To abandon or desert; withdraw; fink out: I wouldn't feel you were ratting out
[1941+; fr the rats that desert a sinking ship]
They reluctantly agree to share their stories with Skeeter and recruit other maids to rat out their employers, too.
The landlord's one Arab servant had appeared, like a rat out of a hole, to help the new arrivals with their horses and camels.
Indeed, the next morning at breakfast Sir John Hawkshaw comforted him with the assurance that he "smelt like a rat out of a hole!"
She clambered up; the yelling crowd must be close behind now, for she could hear their words: 'rat out the witch!'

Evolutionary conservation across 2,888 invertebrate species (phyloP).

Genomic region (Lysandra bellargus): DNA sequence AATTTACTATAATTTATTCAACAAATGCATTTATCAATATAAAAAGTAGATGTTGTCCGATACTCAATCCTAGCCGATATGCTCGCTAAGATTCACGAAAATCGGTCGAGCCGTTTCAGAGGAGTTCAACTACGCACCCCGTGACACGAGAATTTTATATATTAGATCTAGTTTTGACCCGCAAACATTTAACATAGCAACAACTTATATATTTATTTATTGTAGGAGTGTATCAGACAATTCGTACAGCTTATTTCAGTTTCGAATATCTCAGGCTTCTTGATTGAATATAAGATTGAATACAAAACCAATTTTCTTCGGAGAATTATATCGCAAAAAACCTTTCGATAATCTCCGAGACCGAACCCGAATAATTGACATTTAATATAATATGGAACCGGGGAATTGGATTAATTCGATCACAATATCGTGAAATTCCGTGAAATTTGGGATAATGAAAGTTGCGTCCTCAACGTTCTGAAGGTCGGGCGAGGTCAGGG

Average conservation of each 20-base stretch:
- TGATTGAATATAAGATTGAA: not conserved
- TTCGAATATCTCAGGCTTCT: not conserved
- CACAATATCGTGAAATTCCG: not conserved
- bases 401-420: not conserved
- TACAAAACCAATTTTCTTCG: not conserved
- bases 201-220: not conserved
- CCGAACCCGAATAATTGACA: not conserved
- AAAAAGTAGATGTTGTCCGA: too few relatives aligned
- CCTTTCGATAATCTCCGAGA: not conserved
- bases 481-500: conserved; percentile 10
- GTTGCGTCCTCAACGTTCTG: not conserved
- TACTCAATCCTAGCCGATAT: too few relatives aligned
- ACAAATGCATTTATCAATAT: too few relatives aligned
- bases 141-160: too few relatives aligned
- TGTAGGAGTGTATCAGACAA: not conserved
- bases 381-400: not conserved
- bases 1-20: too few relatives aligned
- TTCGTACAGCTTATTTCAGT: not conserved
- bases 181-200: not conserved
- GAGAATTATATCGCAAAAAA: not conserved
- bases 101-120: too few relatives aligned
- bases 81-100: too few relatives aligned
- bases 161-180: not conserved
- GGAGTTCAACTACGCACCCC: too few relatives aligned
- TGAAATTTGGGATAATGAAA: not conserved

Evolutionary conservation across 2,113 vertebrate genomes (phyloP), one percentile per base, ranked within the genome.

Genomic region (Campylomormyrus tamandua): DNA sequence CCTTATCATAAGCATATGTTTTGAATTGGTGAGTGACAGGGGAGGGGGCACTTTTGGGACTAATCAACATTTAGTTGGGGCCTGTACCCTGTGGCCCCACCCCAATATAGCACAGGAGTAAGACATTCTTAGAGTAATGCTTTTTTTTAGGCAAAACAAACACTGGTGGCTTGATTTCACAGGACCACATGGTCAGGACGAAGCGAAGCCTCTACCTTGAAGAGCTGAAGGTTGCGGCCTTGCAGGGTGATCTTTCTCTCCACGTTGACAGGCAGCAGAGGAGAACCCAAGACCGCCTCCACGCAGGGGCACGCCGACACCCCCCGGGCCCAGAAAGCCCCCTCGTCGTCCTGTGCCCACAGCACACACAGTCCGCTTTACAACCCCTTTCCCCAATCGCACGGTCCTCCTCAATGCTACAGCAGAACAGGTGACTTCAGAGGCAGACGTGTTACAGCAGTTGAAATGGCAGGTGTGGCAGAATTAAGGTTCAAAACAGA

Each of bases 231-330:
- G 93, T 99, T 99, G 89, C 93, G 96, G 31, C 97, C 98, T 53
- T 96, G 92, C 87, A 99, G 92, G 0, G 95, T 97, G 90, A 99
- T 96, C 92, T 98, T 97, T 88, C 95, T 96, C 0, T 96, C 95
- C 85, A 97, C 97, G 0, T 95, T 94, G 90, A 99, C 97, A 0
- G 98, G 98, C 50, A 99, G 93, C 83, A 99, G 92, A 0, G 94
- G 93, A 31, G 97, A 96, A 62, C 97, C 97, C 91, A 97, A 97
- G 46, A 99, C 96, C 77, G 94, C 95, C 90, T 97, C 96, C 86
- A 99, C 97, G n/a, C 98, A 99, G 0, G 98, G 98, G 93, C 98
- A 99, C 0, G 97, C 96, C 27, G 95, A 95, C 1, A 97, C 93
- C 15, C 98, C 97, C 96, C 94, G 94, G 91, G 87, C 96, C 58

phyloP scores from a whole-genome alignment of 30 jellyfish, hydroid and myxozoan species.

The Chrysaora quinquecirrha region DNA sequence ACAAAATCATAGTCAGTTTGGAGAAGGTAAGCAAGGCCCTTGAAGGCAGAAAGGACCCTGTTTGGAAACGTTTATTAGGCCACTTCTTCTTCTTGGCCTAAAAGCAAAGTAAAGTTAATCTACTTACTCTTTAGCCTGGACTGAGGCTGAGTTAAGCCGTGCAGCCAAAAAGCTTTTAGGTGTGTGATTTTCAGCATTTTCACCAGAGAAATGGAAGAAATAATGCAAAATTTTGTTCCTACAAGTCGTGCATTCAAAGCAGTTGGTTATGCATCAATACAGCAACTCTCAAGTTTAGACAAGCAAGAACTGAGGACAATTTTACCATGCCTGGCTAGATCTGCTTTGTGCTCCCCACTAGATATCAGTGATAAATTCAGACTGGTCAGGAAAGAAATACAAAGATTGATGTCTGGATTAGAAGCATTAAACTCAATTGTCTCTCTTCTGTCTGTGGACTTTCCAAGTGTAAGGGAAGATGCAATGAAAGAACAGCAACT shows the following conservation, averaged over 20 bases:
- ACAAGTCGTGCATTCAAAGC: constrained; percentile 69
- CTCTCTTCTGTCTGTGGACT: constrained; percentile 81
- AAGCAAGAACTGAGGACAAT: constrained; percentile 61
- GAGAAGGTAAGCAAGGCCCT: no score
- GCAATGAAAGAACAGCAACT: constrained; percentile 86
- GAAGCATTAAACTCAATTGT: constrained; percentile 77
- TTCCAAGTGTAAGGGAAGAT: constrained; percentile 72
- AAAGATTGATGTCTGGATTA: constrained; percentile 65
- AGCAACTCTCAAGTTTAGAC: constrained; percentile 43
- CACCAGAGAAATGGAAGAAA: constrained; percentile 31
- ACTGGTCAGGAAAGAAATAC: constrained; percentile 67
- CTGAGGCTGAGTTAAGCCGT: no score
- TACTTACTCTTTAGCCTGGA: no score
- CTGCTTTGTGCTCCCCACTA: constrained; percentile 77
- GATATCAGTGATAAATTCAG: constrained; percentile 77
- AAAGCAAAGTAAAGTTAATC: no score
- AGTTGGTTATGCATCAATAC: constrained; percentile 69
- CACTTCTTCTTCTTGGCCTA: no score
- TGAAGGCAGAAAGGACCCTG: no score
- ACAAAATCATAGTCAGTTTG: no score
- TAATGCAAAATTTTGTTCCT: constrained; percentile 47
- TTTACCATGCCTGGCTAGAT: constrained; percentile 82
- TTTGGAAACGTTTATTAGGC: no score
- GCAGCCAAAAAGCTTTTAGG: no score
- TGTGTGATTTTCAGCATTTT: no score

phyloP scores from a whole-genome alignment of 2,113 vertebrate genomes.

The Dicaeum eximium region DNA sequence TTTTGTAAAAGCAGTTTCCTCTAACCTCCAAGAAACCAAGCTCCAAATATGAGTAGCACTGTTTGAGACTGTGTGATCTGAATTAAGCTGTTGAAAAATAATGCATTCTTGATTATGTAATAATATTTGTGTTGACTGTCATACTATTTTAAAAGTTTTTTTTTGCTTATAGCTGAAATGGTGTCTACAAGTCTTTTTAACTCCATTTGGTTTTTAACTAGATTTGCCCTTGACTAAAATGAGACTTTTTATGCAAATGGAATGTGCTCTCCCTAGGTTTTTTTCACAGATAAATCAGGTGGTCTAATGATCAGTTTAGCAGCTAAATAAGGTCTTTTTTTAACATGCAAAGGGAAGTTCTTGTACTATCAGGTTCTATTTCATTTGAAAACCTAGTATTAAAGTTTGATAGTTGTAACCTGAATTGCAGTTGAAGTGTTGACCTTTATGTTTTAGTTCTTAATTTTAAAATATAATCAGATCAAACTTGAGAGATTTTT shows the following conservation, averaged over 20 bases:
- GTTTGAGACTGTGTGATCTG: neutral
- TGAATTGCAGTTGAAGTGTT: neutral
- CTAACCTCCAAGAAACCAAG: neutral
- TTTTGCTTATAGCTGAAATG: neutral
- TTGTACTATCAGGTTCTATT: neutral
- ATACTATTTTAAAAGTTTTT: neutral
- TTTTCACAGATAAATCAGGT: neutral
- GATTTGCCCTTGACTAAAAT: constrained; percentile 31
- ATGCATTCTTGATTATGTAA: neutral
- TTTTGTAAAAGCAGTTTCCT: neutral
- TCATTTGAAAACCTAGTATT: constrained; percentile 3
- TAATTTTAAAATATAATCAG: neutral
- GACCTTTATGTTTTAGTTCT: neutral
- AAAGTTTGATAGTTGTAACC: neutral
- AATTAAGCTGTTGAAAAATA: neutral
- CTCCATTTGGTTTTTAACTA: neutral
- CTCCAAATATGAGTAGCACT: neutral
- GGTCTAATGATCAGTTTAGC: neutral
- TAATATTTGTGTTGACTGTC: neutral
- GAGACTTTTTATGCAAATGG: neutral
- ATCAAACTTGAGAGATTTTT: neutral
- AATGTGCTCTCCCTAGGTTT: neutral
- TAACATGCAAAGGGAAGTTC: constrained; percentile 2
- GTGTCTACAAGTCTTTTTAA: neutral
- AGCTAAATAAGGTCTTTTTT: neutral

I took the rat out of the trap and fixed for Mr. Mink by setting a second trap about three feet from the first one.
The men may succeed in digging our rat out of his hole and forcing him out into the open all the sooner.
I took one rat out of the bag and put him into the cage with the snake.
Then the trappers would close in and take the rat out of the trap.
Ill pull that rat out of his hole, if I can catch hold of his tail.
Drive you out of camp the same as I would drive a rat out of his hole.